What can we do about Barclays Bank?
Magazine article by Drew James, Co-ordinator for the National Trust Better without Barclays campaign
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A letter for Creationtide – 1 September to 4 October
Creationtide, or the Season of Creation is the period in the annual church calendar dedicated to God as Creator and Sustainer of all life. It is an opportunity for churches to renew their commitment to caring for our ‘one planet home’, and to take action.
We are dismayed by what we see unfolding around us and yet feel powerless to do anything. I find myself thinking: How can we bear to sing songs of praise to our Creator, and yet be bystanders while this beautiful world is trashed by the global festival of consumerism?
This year, I have been visiting National Trust lands around the country and have seen how it is dealing with the impact of climate change on its lands and buildings. It is universally respected and is a bedrock of what we like to think of as “civil society”.
It is little known that the National Trust banks with Barclays Bank. Since the 2015 Paris climate agreement Barclays has provided finance to companies that extract and exploit fossil fuels worth £137 billion1, mainly in the energy and power sectors.
Barclays also tops the list of banks that finance single-use plastic manufacture worldwide2. Research by the London School of Economics and others has found that between 2011 and 2020 Barclay Bank facilitated loans and underwriting to single-use plastic manufacturers worth nearly £4.5 billion.
The carbon and methane released from fossil fuels is the main driver of climate change, and right now the National Trust’s 780 miles of coastline is being littered with single-use plastics. It is ironic that any funds raised by the National Trust to pay for climate mitigation works will be banked with Barclays Bank.
So, how come Europe’s largest conservation charity banks with Europe’s largest bankroller of fossil fuels? What can we do to make Barclays do better?
Christian members of the Trust have taken action by tabling a resolution for the National Trust Annual General Meeting on 5 November. It requires a change of bank if Barclays fail to adopt a targeted plan to stop dealing with energy and power companies that get more than 10% of turnover from fossil fuels.
The Trust’s 5.5 million members are being balloted this autumn and votes for the resolution can be cast online or by post anytime before the 5 of November. If you are a National Trust member, please use your vote to make a difference. The resolution draws on our Christian understanding of redemption. We are inviting Barclays to enter a new relationship with the National Trust; to be global players in the drive for climate justice.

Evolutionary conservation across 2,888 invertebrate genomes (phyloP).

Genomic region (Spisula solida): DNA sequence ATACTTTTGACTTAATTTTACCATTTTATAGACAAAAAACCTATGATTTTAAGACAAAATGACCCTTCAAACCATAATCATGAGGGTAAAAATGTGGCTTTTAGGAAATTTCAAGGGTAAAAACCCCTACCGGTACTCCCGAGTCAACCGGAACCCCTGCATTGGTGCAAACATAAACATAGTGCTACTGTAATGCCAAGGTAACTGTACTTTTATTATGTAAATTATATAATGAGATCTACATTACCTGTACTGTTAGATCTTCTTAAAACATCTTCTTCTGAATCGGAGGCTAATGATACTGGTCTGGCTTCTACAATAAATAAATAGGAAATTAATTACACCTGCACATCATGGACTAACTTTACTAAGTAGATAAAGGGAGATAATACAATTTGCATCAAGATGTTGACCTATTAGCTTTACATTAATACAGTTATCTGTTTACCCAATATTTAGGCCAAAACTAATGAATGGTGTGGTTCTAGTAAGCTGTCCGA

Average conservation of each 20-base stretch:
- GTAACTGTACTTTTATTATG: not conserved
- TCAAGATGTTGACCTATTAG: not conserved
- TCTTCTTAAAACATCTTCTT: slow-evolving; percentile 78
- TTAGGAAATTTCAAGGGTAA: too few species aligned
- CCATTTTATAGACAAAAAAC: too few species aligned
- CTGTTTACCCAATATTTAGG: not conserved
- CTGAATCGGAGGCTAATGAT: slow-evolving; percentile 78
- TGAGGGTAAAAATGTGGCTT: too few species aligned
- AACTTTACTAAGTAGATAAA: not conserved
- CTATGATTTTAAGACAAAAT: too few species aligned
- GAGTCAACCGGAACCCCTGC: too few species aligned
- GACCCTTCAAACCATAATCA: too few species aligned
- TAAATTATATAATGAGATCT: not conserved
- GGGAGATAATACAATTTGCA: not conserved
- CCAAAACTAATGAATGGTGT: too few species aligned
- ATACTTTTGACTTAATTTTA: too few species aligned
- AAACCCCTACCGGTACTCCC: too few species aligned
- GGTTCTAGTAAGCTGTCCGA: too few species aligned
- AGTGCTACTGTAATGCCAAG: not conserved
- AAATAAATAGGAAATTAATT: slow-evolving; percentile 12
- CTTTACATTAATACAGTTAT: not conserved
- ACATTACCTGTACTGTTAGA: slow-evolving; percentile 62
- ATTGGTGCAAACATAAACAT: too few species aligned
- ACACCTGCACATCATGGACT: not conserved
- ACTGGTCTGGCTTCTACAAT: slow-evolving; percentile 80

Another step you can take is to get behind the “Don’t Bank on Plastics” 3 campaign of the Ecumenical Council for Corporate Responsibility. It focuses on banks that finance the world’s biggest single-use plastic producers4.
Humankind has forgotten how to live with creation. We have forgotten that we are interdependent with each other, with all species, flora and fauna. Can we really believe that all this was solely for humanity to explore and exploit, no matter what the cost?
What Jesus suffered and achieved is astonishing. God outside time and history is watching for the whole of creation to be reconciled in pure, unselfish, boundless love. That love became real in the extraordinary person of Jesus, human yet divine; divine yet human.
Bishop John Pritchard writes that Jesus brought a counter-culture narrative, set against the prevailing wisdom of the times. He says: “Truly following Jesus gives Christians a wonderful mandate to be radically different…and an opportunity for Christians to be seen as distinctive alternatives to the atomized self-assertive lifestyles of today.”
This Creationtide let us be that distinctive alternative.
Drew James, Better without Barclays Campaign (National Trust), Liverpool, ForEveryoneAndForEver@gmail.com
Any opinion expressed in this letter are those of the author. Publication does not imply that the publisher agrees with the content.
- BOCC_2022_vSPREAD.pdf (bankingonclimatechaos.org)
- 20211105-Plastic-Waste-Makers-Index.pdf (minderoo.org)
- Don’t Bank on Plastics – ECCR
- Charity launches campaign calling on banks to stop financing plastic polluters (churchtimes.co.uk)
The campaign is looking for people to pledge their support and commit to urging National Trust members to use their vote when voting papers are circulated with the National Trust Autumn magazine.
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Comments on "What can we do about Barclays Bank?"
The National Trust has sent out a message of condolence to all its supporters. One can respond to this by saying that it is a matter of consistency of values and integrity that the National Trust uses a bank that respects the environment and people of the world, especially in countries most vulnerable to climate change, which Her Majesty expressed her concern. Without this action, expressions of sorrow, while genuine and heartfelt, lack sincerity and are hollow.